A deadly, antibiotic-resistant “superbug” formerly found mostly in hospitals, gyms, and other high-traffic human areas has now been found for the first time in wildlife, according to this story on thescientist.com.
Wild animals harbor and transmit the most infamous and life-threatening drug-resistant germ, methicillin-resistant Staphylococcus aureus (MRSA), according to a study published this month (October 1) in the Journal of Wildlife Diseases, which identified the deadly superbug in two wild rabbits and a shorebird. “[MRSA] can move all over,” epidemiologist and senior author of the study Tara Smith of Iowa told KCRG, a local ABC affiliate in Iowa. “It extends beyond your typical human environment: hospitals, gyms, homes. It can also be in the wild environment,” she added, and “animals can be reservoirs and transmit it to people.”
According to the story, researchers surveyed 114 animals from a wildlife center at Iowa State University, and found that seven animals carried non-drug resistant forms of the bug, including owls, a beaver, a heron, and a squirrel. But it’s the discovery that three animals tested positive for MRSA that is raising eyebrows and concerns. The non drug-resistant form of the staph germ is easily treated with antibiotics.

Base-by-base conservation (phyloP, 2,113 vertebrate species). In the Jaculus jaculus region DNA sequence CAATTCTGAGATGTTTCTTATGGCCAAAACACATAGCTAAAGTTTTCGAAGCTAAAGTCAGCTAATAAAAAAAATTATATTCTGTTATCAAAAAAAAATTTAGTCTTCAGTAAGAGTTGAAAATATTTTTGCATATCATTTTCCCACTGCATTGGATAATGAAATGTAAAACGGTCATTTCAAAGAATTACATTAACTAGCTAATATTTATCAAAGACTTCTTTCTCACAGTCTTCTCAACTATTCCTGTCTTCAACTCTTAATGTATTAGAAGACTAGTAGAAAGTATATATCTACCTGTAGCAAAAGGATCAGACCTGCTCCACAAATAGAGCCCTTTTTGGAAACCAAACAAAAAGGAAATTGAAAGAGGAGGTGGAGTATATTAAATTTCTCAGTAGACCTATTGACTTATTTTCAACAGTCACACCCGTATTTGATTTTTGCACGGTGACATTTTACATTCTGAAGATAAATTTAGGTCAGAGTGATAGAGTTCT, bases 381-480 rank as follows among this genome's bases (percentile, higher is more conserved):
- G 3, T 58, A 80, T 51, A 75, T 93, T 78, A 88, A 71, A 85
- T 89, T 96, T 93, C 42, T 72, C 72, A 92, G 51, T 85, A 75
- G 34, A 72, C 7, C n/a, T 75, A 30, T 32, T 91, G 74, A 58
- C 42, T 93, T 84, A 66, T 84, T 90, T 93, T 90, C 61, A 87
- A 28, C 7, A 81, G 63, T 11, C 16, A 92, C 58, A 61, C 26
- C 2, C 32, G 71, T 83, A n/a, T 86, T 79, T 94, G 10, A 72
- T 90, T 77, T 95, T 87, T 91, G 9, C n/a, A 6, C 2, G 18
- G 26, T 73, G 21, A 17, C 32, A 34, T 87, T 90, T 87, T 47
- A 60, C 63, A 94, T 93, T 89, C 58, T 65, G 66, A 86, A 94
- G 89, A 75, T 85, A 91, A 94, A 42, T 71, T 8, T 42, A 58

The resistant MRSA form, however, kills an estimated 18,000 Americans a year, with many of those victims contracting the bacteria during hospital stays. Researchers aren’t sure how wild animals are picking up MRSA, but according to the story the shorebird carried a strain similar to those found in hospitals, while the rabbits’ strain was similar to those found on farms, which leads many to speculate that MRSA is being spread through sewage or water run-off.
Thoughts? Most of us wear gloves while field-dressing big game, but do stories like this make you think you should be wearing gloves for all your game-cleaning chores, large and small alike?